The emerging US carbon regime will create a carbon currency that can be manifested in many ways. For one thing, carbon can become an economic indicator for efficiency along the company supply chain. And because no one was collecting carbon emissions data in 1990, the baseline of both the Kyoto Protocol and California’s AB 32, there are many opportunities to create and deploy carbon planning tools. Thus construction of the baseline will be through financial statements such as 10K and 10Q. Therefore tools that measure and quantify the carbon footprint of companies are very useful to track emissions along the supply chain.
Impacts on the manufacturer along the supply chain are paramount. The carbon value in processing and transportation will become fairly transparent. Today, it may appear as a cost but it also represents opportunities to reduce a company’s carbon footprint and also reduce waste so that benefits drops to the bottom line.
While the US has been slow to implement a federal greenhouse gas reduction program, that is about to change with the election of President Obama. He has steadfastly put climate change at the top of his environmental legislative agenda. But it also must be understood, that the US with a carbon footprint of 6 billion metric tonnes is substantially bigger than the EU. Size matters, and what is going to emerge is a North American cap and trade system. The Canadians signed the Kyoto Protocol and have essentially done little to reduce their 1.3 billion tonne carbon footprint. Thus, the emerging of a North American carbon cap and trade market is a huge business opportunity. Elements of this emerging market are already evidenced with the broadening of Climate Registry which involves 41 states, 12 Canadian provinces and 6 Mexican states to report greenhouse gas emissions. Moreover, the Western Climate Initiative is bringing another cross border commitment to reduce greenhouse gas emission 15% from 2005 levels by 2020 which is roughly comparable to the California reduction of 15% from 1990 levels by 2020.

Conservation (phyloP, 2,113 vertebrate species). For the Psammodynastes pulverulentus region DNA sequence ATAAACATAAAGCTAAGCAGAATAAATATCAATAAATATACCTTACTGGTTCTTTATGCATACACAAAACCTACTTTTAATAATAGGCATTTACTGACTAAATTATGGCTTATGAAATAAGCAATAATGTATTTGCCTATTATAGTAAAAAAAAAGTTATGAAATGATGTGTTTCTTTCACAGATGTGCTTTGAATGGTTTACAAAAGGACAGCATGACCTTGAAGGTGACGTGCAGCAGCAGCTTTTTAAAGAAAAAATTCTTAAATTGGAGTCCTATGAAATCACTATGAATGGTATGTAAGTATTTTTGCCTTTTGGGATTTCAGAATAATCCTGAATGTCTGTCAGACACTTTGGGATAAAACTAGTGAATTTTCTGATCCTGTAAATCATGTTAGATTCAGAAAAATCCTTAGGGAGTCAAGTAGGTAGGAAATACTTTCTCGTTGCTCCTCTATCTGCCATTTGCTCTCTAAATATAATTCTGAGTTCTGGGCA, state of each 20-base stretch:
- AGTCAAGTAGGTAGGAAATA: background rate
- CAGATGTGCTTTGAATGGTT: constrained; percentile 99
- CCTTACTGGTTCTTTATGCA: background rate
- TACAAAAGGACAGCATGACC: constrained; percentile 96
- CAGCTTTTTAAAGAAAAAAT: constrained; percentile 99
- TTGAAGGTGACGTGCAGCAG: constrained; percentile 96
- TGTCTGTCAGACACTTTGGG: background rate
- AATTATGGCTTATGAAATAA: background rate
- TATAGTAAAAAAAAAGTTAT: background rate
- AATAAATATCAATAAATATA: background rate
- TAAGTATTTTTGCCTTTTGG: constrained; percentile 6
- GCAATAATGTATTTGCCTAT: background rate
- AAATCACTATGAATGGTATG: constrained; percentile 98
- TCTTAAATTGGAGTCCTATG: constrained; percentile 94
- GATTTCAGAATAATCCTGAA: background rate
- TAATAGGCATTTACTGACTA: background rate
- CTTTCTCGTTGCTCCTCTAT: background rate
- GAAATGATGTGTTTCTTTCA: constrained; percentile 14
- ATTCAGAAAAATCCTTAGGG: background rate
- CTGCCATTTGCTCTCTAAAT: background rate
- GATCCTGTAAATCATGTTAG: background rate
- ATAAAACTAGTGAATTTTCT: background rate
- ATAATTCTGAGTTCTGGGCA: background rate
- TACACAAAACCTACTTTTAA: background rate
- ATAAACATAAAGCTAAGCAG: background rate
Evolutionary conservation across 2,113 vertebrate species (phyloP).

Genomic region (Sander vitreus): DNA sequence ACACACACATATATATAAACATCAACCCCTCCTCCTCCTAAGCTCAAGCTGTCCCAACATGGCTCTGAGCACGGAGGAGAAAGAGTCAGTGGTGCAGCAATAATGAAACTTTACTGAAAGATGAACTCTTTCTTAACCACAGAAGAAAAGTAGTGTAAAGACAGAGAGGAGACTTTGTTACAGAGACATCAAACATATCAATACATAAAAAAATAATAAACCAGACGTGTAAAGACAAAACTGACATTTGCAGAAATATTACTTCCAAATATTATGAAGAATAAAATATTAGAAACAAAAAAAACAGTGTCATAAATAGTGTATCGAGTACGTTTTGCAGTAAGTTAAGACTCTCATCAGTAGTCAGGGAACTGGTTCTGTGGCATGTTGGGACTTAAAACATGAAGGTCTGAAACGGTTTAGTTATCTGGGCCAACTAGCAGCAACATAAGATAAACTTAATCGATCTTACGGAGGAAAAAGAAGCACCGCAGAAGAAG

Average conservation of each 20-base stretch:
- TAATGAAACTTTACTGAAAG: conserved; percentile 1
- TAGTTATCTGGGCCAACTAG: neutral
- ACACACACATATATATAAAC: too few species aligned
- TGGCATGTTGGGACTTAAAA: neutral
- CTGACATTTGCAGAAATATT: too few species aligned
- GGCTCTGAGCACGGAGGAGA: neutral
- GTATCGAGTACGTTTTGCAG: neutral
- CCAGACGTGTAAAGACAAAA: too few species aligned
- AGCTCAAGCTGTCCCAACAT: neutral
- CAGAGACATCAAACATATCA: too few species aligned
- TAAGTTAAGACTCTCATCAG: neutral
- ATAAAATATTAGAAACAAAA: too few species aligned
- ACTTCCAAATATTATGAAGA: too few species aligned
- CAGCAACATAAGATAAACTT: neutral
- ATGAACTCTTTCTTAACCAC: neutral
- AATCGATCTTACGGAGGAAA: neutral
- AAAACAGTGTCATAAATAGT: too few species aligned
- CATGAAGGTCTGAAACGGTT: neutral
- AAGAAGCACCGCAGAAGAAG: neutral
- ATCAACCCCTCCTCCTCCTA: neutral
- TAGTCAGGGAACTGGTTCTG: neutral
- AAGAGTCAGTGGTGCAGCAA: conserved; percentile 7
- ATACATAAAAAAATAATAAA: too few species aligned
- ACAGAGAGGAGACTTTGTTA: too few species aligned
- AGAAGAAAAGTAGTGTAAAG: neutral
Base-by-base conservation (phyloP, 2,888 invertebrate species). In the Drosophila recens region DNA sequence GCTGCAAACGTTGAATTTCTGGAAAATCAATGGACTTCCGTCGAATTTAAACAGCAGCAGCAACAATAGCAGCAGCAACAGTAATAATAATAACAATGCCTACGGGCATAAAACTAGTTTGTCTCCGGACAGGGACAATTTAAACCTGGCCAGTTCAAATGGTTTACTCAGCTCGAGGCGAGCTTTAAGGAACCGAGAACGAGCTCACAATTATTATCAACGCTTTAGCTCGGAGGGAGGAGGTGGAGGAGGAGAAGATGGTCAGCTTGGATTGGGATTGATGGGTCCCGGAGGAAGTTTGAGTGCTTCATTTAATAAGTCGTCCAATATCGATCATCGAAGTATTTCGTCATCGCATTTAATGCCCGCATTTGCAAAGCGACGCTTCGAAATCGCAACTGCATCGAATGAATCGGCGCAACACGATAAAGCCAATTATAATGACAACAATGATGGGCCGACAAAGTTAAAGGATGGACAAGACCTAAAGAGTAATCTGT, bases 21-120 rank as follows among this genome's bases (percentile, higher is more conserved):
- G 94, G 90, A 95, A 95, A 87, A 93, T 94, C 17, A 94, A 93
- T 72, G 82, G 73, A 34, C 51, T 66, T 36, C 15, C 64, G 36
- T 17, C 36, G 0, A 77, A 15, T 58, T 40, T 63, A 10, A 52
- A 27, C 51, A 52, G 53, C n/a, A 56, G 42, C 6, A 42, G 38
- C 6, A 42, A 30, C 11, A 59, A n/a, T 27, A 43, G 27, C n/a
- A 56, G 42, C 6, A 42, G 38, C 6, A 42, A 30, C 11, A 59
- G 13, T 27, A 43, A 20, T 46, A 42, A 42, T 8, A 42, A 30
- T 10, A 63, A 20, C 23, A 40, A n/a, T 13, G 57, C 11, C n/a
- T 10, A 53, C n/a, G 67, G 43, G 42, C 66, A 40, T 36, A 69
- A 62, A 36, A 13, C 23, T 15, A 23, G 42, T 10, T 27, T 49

While economists keep promoting carbon taxes as a simple way to apply the carbon cost to US businesses, the reality is that US politicians are not going to promote new taxes. So, while this issue continues to percolate in policy circles, the reality is that the US will follow the route of carbon cap and trade which has become the global template. Moreover, the US created cap and trade. It can be argued that cap and trade is a de facto tax on industry and will show up on the pricing of various goods and services such as airline tickets, automobiles, fuel content of gasoline etc.
The goal of the low carbon economy is decades away. The reality is that greening the supply chain is a necessary first step to reducing the corporate carbon footprint under a mandatory cap and trade program with enforcement and sanctions for noncompliance. This change to more proactive environmental initiatives will incent industry to move aggressively in energy efficiency and deployment of renewable energy technology to reduce carbon footprints. The need to measure a corporate footprint is fertile ground for business since outside of the energy industry which has had to comply with emissions laws since 1993, new US corporations have measured their carbon footprint.
Delaying participation is understandable—the markets are predominantly overseas and are still evolving. But it’s risky to wait until greenhouse gas regulations emerge from the U.S. Congress.
The opportunity cost of ignoring an asset that’s sitting there waiting to be created is significant. And it’s likely that competitors are already learning how to generate carbon credits; once U.S. regulations are finally in place, those companies will be way ahead. Perhaps most important, businesses need to understand how carbon markets will affect the competitive landscape and many investment decisions.